The most frequent symptoms of CMV colitis observed in patients were bloody stools (76.2%), diarrhoea (69.0%), and abdominal pain (61.9%). The CMV group had significantly lower albumin levels (p = 0.008) than the non-CMV group, particularly among patients with UC (p = 0.006). Other laboratory data, including WBC, lymphocyte, neutrophil, Hb, PLT, CRP, Cr, ALT, and Bil levels were not statistically different between the two groups. In terms of virology tests in the CMV group, the positivity rates for CMV IgM, CMV IgG, viraemia, and antigenemia were 12.9%, 96.6%, 45.5%, and 15.4%, respectively. The prevalence of CMV IgG positivity (96.6% vs. 72.7%, p = 0.08) and viraemia (45.5% vs. 0%, p = 0.03) were significantly higher in the CMV group than that in the non-CMV group. Additionally, the positivity rates for EBV viral capsid antigen (VCA) IgM, IgG, and viraemia were 0%, 100%, and 18.2%, respectively, in the CMV group. The EBV-VCA IgM (0% vs. 0%), IgG (100% vs. 92.9%, p = 0.568), and viraemia (18.2% vs. 13.6%, p = 1) levels were similar between the CMV and non-CMV groups.

Among the IBD patients with CMV infection, 79% received antiviral treatment, and 57% received sufficient treatment for at least 14 days. The recurrence rate was 23.1%, with a median duration of 25.4 months (range, 1.8–198 months) after antiviral treatment. No significant differences in clinical outcomes were observed between the CMV and non-CMV groups. Upon a thorough examination of the original data, it was observed that all surgical interventions for UC patients consisted solely of colectomies. Consequently, the incidence of surgeries in UC patients directly corresponds to the colectomy rates. As detailed in Table 1, the colectomy rates for UC patients were 35.5% in the CMV-infected group and 15.8% in the non-CMV group, demonstrating a notable trend towards significance (p = 0.059). Regarding CD patients, disease progression rates—assessed via the CDAI—were approximately 18.18% in the CMV group, in contrast to 15% in the non-CMV cohort, indicating no significant difference (p = 1.000). Furthermore, detailed insights into the progression rates among CD patients have been added to the results section for a more comprehensive understanding. Further details are presented in Table 1.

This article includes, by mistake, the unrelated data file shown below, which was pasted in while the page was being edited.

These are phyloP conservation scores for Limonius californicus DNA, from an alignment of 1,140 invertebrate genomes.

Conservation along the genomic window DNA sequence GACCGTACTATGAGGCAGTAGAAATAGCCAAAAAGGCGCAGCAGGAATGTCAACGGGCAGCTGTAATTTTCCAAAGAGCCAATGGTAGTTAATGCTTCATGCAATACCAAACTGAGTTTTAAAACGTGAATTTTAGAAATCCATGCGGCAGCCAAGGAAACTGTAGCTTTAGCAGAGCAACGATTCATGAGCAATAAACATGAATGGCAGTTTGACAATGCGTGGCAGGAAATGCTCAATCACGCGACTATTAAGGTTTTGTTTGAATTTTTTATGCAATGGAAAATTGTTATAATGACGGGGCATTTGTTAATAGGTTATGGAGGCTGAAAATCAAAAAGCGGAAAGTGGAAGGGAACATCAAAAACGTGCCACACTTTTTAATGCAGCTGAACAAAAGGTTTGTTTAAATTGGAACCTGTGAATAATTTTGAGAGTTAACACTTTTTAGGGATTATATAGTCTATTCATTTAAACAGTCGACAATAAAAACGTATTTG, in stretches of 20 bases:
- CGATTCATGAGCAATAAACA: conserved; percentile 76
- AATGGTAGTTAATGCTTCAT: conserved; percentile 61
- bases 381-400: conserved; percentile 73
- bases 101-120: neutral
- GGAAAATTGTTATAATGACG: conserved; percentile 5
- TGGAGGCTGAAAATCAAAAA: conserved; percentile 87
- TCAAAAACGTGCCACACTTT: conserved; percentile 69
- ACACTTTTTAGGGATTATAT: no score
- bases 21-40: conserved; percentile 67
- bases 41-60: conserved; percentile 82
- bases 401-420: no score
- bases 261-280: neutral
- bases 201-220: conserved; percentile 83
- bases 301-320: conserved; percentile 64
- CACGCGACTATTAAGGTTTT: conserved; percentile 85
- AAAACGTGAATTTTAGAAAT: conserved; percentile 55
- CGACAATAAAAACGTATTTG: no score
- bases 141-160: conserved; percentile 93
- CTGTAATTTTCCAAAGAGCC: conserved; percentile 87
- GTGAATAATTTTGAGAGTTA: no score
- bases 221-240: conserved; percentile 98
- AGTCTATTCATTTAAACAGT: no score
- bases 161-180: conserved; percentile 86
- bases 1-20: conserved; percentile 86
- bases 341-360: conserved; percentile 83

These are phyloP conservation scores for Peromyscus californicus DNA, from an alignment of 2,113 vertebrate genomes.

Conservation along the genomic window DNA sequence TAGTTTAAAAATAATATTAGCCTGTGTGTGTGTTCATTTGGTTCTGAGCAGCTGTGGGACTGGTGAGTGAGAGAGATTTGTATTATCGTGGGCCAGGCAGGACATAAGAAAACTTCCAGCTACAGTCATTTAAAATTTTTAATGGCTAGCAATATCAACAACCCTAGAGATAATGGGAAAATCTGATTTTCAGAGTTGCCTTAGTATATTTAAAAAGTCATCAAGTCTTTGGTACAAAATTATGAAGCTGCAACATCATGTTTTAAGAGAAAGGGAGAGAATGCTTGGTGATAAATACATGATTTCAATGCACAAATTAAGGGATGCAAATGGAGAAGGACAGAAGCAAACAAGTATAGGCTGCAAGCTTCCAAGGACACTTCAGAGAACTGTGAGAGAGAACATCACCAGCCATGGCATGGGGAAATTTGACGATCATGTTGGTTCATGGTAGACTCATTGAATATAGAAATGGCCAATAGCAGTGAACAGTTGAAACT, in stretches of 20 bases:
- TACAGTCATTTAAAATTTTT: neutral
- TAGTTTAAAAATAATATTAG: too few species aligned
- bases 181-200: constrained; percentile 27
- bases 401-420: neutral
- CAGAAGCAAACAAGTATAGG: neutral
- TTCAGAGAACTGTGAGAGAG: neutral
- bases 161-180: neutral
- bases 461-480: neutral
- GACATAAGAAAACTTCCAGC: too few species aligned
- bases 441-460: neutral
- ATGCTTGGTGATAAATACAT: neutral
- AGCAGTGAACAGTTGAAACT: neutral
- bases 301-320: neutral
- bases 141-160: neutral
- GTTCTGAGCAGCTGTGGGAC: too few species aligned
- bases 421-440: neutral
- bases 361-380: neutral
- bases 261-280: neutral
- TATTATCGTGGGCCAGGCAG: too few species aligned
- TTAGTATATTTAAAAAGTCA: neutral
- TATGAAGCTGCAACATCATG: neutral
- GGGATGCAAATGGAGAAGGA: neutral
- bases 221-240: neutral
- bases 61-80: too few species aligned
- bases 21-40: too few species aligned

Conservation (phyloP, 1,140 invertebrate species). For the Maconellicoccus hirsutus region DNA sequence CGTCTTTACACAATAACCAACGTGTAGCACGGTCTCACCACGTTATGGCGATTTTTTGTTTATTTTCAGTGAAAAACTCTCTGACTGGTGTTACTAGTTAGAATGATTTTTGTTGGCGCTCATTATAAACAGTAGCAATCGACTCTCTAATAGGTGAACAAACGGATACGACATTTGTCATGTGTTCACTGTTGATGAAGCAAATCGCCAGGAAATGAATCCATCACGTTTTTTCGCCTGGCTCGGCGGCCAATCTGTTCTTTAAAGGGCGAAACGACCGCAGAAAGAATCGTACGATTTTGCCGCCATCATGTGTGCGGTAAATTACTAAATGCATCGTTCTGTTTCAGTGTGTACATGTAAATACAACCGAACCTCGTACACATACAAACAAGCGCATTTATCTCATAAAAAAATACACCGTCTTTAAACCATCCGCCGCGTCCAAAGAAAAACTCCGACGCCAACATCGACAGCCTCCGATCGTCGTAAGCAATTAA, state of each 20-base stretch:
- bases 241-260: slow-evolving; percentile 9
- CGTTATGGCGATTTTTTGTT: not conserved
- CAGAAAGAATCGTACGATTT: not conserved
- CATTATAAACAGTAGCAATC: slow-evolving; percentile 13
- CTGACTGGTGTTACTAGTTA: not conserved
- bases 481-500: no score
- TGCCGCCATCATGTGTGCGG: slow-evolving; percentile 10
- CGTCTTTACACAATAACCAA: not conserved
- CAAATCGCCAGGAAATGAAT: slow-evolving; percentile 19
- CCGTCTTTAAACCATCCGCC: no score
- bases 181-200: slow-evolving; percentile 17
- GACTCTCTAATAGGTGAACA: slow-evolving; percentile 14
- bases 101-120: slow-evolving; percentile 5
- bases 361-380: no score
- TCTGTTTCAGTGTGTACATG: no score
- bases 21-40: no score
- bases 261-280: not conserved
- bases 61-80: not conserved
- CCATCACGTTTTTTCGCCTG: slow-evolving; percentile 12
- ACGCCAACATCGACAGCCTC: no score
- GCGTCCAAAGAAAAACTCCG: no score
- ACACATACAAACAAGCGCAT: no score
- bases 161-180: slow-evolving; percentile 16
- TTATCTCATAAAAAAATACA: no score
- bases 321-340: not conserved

Table 1 Baseline characteristics and outcomes of CMV and non-CMV groups

Among the patients with IBD and CMV colitis, those who did not receive adequate antiviral treatment had significantly higher rates of overall complications (72.2% vs. 43.4%, p = 0.028) and surgery (55.6% vs. 26.3%, p = 0.017) than those in the non-CMV group. In contrast, adequate antiviral treatment led to a lower complication rate in the CMV group (29.2% vs. 72.2%, p = 0.006), particularly in the CD group (20% vs. 100%, p = 0.015) (Table 2). In the multivariate analysis, CMV colitis (OR, 3.532; 95% CI, 1.012–12.331, p = 0.048), biological failure (OR, 4.953; 95% CI, 1.91–12.842, p = 0.001), and adequate antiviral treatment (OR, 0.108; 95% CI, 0.023–0.512, p = 0.005) were identified as independent factors for predicting overall IBD complications (Table 3). Moreover, according to the Kaplan-Meier analysis, patients who received adequate antiviral treatment demonstrated a clear trend towards reduced complications, although the log-rank p-value was not statistically significant (p = 0.065) (Fig. 1).

Fig. 1
figure 1

Kaplan-meier curve analysis of overall Inflammatory Bowel Disease (IBD) Complications in IBD Patients with Cytomegalovirus Colitis (CMV). IBD patients with CMV colitis who received adequate antiviral treatment (  14 days) demonstrated a tendency towards reduced complication, compared to insufficient treatment (< 14 days) (log-rank p = 0.065)

Table 2 Impact of adequate antiviral treatment on overall IBD complications in CMV group
Table 3 Predictors of overall complications in hospitalized IBD patients


Cytomegalovirus colitis has been associated with a poor prognosis in IBD, including severe disease activity, surgery, and hospitalisation, particularly in patients with UC [26, 27]. However, the role of anti-viral therapy remains debatable, owing to heterogeneous study populations and diagnostic tools. According to the ECCO guidelines, antiviral therapy is recommended for steroid-refractory IBD patients with CMV colitis [22]. However, there is limited information on the role of antiviral treatment for CMV colitis in hospitalised patients with IBD. In this retrospective cohort study, we focused on hospitalised IBD patients with CMV IHC staining results and comprehensively analysed the clinical manifestations, risk factors, treatments, fifteen variable IBD outcomes, prognostic factors, and benefits of adequate antiviral treatment.